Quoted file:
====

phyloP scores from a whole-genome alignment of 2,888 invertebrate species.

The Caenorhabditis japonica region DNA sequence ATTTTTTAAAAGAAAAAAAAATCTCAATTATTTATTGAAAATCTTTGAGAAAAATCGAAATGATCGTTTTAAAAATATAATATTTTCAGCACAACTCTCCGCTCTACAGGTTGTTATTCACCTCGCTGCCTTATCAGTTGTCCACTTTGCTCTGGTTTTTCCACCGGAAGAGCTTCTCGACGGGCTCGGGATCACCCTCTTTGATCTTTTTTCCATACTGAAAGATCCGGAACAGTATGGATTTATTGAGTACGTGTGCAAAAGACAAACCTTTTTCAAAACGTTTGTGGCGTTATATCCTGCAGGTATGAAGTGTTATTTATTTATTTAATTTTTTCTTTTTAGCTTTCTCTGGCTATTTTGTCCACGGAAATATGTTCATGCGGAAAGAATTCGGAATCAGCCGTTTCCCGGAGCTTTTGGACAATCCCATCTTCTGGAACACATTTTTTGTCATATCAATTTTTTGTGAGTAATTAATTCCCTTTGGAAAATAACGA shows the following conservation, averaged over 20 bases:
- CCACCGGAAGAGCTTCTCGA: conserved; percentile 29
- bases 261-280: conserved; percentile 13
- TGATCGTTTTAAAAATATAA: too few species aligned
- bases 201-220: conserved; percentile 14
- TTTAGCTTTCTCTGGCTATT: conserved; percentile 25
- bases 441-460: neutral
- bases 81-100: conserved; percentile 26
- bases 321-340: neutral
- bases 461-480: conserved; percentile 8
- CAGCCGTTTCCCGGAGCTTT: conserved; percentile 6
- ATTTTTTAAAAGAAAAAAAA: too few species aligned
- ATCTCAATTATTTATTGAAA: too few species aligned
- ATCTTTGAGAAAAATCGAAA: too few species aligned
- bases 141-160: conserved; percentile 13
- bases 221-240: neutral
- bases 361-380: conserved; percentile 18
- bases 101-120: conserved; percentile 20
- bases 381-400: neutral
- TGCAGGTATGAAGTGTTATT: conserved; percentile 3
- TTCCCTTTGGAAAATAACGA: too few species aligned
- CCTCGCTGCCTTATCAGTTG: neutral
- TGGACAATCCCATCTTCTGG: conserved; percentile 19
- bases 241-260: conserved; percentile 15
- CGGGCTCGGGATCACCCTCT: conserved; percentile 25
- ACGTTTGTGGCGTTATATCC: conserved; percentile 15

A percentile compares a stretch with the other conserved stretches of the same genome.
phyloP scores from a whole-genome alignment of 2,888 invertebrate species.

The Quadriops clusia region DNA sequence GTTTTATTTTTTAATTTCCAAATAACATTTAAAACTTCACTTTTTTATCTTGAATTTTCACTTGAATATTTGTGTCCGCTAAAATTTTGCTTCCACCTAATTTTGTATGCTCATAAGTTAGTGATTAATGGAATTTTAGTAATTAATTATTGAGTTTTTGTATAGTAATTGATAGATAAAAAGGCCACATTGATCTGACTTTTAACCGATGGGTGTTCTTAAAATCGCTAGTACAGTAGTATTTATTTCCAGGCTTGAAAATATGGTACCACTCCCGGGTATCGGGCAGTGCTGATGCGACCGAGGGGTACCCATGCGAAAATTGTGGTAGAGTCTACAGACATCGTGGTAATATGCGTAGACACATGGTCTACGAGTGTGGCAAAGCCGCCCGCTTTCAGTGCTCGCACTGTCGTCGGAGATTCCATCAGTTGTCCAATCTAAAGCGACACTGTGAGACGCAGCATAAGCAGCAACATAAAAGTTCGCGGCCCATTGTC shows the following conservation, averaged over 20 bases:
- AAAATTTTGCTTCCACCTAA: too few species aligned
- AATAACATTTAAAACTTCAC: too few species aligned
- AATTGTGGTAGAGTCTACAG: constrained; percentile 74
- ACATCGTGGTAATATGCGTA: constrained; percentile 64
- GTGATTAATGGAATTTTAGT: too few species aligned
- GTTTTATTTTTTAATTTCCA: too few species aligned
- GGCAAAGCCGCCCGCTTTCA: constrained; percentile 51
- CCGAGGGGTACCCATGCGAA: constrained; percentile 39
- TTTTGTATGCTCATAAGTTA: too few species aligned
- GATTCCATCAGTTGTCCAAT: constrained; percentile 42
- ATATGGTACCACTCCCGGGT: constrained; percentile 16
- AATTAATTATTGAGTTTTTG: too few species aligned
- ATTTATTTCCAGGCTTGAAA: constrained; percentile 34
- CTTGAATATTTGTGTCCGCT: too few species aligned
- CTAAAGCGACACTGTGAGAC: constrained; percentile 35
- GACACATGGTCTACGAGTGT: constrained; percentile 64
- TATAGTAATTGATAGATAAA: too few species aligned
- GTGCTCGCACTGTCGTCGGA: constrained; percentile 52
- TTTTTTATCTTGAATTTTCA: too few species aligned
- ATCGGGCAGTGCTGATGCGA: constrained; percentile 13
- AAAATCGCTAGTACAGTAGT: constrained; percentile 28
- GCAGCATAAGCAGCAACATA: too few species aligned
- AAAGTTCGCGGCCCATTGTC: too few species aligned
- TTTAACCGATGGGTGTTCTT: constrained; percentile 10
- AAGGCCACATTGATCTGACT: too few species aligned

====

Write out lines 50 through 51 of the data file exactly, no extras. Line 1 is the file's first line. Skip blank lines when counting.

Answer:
- ATCGGGCAGTGCTGATGCGA: constrained; percentile 13
- AAAATCGCTAGTACAGTAGT: constrained; percentile 28